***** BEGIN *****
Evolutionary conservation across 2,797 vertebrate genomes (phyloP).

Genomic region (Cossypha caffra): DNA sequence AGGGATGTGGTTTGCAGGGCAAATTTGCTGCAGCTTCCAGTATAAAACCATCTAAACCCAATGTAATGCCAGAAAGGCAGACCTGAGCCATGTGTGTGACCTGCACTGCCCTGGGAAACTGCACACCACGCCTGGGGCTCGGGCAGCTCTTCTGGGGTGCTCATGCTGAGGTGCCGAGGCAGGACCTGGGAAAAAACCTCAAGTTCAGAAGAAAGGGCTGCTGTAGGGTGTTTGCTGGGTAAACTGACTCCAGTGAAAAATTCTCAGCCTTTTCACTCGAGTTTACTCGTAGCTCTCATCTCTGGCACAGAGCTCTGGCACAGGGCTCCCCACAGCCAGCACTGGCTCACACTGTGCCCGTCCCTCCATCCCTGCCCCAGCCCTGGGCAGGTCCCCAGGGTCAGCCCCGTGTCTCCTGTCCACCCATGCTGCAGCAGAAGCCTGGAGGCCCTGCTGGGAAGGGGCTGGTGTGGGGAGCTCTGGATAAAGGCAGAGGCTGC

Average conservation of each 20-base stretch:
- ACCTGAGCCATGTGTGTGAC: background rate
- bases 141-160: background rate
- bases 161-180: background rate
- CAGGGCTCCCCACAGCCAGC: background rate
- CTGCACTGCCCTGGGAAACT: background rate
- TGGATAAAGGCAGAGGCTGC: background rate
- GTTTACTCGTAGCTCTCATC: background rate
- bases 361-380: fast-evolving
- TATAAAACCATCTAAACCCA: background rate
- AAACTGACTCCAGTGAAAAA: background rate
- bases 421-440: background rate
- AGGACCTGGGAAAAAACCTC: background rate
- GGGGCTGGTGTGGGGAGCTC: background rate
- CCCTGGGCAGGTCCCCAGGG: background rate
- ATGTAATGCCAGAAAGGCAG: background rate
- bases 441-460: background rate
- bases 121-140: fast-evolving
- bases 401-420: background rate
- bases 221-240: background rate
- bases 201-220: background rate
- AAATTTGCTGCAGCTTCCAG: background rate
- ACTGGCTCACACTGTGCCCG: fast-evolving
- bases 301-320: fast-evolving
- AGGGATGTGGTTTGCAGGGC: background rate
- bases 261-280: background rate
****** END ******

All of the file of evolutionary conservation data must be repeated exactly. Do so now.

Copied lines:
Evolutionary conservation across 2,797 vertebrate genomes (phyloP).

Genomic region (Cossypha caffra): DNA sequence AGGGATGTGGTTTGCAGGGCAAATTTGCTGCAGCTTCCAGTATAAAACCATCTAAACCCAATGTAATGCCAGAAAGGCAGACCTGAGCCATGTGTGTGACCTGCACTGCCCTGGGAAACTGCACACCACGCCTGGGGCTCGGGCAGCTCTTCTGGGGTGCTCATGCTGAGGTGCCGAGGCAGGACCTGGGAAAAAACCTCAAGTTCAGAAGAAAGGGCTGCTGTAGGGTGTTTGCTGGGTAAACTGACTCCAGTGAAAAATTCTCAGCCTTTTCACTCGAGTTTACTCGTAGCTCTCATCTCTGGCACAGAGCTCTGGCACAGGGCTCCCCACAGCCAGCACTGGCTCACACTGTGCCCGTCCCTCCATCCCTGCCCCAGCCCTGGGCAGGTCCCCAGGGTCAGCCCCGTGTCTCCTGTCCACCCATGCTGCAGCAGAAGCCTGGAGGCCCTGCTGGGAAGGGGCTGGTGTGGGGAGCTCTGGATAAAGGCAGAGGCTGC

Average conservation of each 20-base stretch:
- ACCTGAGCCATGTGTGTGAC: background rate
- bases 141-160: background rate
- bases 161-180: background rate
- CAGGGCTCCCCACAGCCAGC: background rate
- CTGCACTGCCCTGGGAAACT: background rate
- TGGATAAAGGCAGAGGCTGC: background rate
- GTTTACTCGTAGCTCTCATC: background rate
- bases 361-380: fast-evolving
- TATAAAACCATCTAAACCCA: background rate
- AAACTGACTCCAGTGAAAAA: background rate
- bases 421-440: background rate
- AGGACCTGGGAAAAAACCTC: background rate
- GGGGCTGGTGTGGGGAGCTC: background rate
- CCCTGGGCAGGTCCCCAGGG: background rate
- ATGTAATGCCAGAAAGGCAG: background rate
- bases 441-460: background rate
- bases 121-140: fast-evolving
- bases 401-420: background rate
- bases 221-240: background rate
- bases 201-220: background rate
- AAATTTGCTGCAGCTTCCAG: background rate
- ACTGGCTCACACTGTGCCCG: fast-evolving
- bases 301-320: fast-evolving
- AGGGATGTGGTTTGCAGGGC: background rate
- bases 261-280: background rate